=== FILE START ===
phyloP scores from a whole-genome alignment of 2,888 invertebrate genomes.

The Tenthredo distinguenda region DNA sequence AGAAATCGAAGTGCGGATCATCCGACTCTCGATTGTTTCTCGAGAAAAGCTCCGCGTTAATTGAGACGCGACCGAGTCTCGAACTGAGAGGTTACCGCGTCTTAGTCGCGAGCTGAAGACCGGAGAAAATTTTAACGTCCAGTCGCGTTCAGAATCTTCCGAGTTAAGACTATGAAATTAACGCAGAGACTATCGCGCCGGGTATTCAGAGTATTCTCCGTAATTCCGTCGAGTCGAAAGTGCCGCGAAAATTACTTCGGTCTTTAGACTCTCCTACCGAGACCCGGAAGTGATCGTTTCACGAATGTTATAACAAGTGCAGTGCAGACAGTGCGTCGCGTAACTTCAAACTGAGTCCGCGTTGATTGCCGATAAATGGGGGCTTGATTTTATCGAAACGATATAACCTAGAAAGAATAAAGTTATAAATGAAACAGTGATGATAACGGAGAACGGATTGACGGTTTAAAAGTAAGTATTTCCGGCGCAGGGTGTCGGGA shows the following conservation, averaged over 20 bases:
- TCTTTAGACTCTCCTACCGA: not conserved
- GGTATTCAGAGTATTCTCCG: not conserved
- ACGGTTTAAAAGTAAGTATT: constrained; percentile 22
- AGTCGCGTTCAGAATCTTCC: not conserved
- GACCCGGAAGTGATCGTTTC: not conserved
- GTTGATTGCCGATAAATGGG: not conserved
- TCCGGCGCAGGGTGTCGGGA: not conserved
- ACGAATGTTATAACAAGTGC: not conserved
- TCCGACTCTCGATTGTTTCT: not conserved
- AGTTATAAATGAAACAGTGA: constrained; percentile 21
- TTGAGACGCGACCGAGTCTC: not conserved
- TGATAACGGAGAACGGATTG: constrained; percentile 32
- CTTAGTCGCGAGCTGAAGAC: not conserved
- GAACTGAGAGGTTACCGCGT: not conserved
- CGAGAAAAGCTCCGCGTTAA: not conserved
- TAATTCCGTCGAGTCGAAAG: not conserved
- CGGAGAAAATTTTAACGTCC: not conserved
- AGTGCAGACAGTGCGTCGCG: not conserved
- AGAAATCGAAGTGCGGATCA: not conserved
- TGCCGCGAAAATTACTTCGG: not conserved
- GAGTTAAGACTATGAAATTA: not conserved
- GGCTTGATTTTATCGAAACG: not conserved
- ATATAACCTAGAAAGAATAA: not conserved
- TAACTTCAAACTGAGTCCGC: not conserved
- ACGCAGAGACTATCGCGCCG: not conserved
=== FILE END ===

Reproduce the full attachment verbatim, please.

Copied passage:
phyloP scores from a whole-genome alignment of 2,888 invertebrate genomes.

The Tenthredo distinguenda region DNA sequence AGAAATCGAAGTGCGGATCATCCGACTCTCGATTGTTTCTCGAGAAAAGCTCCGCGTTAATTGAGACGCGACCGAGTCTCGAACTGAGAGGTTACCGCGTCTTAGTCGCGAGCTGAAGACCGGAGAAAATTTTAACGTCCAGTCGCGTTCAGAATCTTCCGAGTTAAGACTATGAAATTAACGCAGAGACTATCGCGCCGGGTATTCAGAGTATTCTCCGTAATTCCGTCGAGTCGAAAGTGCCGCGAAAATTACTTCGGTCTTTAGACTCTCCTACCGAGACCCGGAAGTGATCGTTTCACGAATGTTATAACAAGTGCAGTGCAGACAGTGCGTCGCGTAACTTCAAACTGAGTCCGCGTTGATTGCCGATAAATGGGGGCTTGATTTTATCGAAACGATATAACCTAGAAAGAATAAAGTTATAAATGAAACAGTGATGATAACGGAGAACGGATTGACGGTTTAAAAGTAAGTATTTCCGGCGCAGGGTGTCGGGA shows the following conservation, averaged over 20 bases:
- TCTTTAGACTCTCCTACCGA: not conserved
- GGTATTCAGAGTATTCTCCG: not conserved
- ACGGTTTAAAAGTAAGTATT: constrained; percentile 22
- AGTCGCGTTCAGAATCTTCC: not conserved
- GACCCGGAAGTGATCGTTTC: not conserved
- GTTGATTGCCGATAAATGGG: not conserved
- TCCGGCGCAGGGTGTCGGGA: not conserved
- ACGAATGTTATAACAAGTGC: not conserved
- TCCGACTCTCGATTGTTTCT: not conserved
- AGTTATAAATGAAACAGTGA: constrained; percentile 21
- TTGAGACGCGACCGAGTCTC: not conserved
- TGATAACGGAGAACGGATTG: constrained; percentile 32
- CTTAGTCGCGAGCTGAAGAC: not conserved
- GAACTGAGAGGTTACCGCGT: not conserved
- CGAGAAAAGCTCCGCGTTAA: not conserved
- TAATTCCGTCGAGTCGAAAG: not conserved
- CGGAGAAAATTTTAACGTCC: not conserved
- AGTGCAGACAGTGCGTCGCG: not conserved
- AGAAATCGAAGTGCGGATCA: not conserved
- TGCCGCGAAAATTACTTCGG: not conserved
- GAGTTAAGACTATGAAATTA: not conserved
- GGCTTGATTTTATCGAAACG: not conserved
- ATATAACCTAGAAAGAATAA: not conserved
- TAACTTCAAACTGAGTCCGC: not conserved
- ACGCAGAGACTATCGCGCCG: not conserved